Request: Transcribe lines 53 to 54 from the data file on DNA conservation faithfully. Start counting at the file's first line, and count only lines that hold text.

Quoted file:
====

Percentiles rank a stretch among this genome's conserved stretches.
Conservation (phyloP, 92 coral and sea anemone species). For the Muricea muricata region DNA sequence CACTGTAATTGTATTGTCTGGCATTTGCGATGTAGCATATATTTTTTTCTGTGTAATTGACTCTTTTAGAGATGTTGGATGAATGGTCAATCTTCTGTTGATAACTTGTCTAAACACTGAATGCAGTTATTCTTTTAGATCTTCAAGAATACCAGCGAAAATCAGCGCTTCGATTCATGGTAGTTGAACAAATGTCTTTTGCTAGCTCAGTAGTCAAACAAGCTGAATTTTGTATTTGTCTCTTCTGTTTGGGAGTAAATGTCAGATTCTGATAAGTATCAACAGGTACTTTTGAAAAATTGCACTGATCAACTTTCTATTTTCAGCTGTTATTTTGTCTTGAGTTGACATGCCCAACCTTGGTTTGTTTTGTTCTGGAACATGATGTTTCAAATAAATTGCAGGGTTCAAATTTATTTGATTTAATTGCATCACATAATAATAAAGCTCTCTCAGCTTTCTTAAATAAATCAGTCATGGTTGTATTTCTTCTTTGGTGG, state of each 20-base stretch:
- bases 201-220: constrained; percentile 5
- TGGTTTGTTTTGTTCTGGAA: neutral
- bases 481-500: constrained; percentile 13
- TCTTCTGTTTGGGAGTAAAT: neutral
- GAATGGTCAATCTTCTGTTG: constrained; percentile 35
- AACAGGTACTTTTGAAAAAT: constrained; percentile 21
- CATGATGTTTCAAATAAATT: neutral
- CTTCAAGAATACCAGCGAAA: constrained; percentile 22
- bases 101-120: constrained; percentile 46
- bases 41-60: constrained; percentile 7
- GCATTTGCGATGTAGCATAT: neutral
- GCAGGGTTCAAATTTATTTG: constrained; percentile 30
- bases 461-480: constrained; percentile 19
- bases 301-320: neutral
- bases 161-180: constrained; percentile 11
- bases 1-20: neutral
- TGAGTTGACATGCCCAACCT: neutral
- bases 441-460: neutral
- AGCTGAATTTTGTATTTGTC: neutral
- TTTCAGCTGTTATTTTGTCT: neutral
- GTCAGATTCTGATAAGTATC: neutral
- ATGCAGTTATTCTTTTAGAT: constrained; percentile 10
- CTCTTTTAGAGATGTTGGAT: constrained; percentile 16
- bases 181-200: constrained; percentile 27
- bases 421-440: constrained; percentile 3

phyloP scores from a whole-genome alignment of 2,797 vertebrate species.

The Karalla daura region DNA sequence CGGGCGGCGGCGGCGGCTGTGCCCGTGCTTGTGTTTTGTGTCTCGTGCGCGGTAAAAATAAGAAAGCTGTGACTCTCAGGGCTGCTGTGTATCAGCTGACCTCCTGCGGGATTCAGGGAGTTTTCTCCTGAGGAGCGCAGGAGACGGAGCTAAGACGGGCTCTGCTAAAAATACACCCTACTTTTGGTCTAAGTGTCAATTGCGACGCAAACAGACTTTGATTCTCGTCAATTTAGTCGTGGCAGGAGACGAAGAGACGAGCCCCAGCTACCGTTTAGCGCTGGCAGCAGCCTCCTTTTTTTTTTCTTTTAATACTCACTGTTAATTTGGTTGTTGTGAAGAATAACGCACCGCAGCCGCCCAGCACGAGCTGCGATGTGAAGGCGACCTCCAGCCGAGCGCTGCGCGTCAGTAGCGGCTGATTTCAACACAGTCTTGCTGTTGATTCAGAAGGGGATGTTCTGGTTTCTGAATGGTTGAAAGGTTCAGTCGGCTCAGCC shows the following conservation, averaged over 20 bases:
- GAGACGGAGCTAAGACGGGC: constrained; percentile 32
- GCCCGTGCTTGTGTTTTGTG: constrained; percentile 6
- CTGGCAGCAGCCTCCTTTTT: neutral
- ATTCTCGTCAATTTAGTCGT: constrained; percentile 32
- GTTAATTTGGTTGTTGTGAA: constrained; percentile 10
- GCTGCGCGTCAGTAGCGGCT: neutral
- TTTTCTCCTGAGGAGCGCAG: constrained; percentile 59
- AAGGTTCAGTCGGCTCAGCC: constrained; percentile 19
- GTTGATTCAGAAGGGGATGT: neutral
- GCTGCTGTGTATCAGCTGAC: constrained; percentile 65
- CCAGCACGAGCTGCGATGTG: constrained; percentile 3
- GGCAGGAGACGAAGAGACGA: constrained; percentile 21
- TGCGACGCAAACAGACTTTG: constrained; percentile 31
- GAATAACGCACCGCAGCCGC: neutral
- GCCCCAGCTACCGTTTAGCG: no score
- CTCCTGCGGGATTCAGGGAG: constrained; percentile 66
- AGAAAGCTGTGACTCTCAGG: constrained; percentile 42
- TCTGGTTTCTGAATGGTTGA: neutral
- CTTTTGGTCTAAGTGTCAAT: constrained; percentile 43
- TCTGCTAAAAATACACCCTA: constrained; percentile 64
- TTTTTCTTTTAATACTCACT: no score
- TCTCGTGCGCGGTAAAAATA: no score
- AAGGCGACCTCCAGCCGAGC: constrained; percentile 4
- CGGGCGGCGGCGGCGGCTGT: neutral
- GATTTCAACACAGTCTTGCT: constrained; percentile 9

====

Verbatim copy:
- CGGGCGGCGGCGGCGGCTGT: neutral
- GATTTCAACACAGTCTTGCT: constrained; percentile 9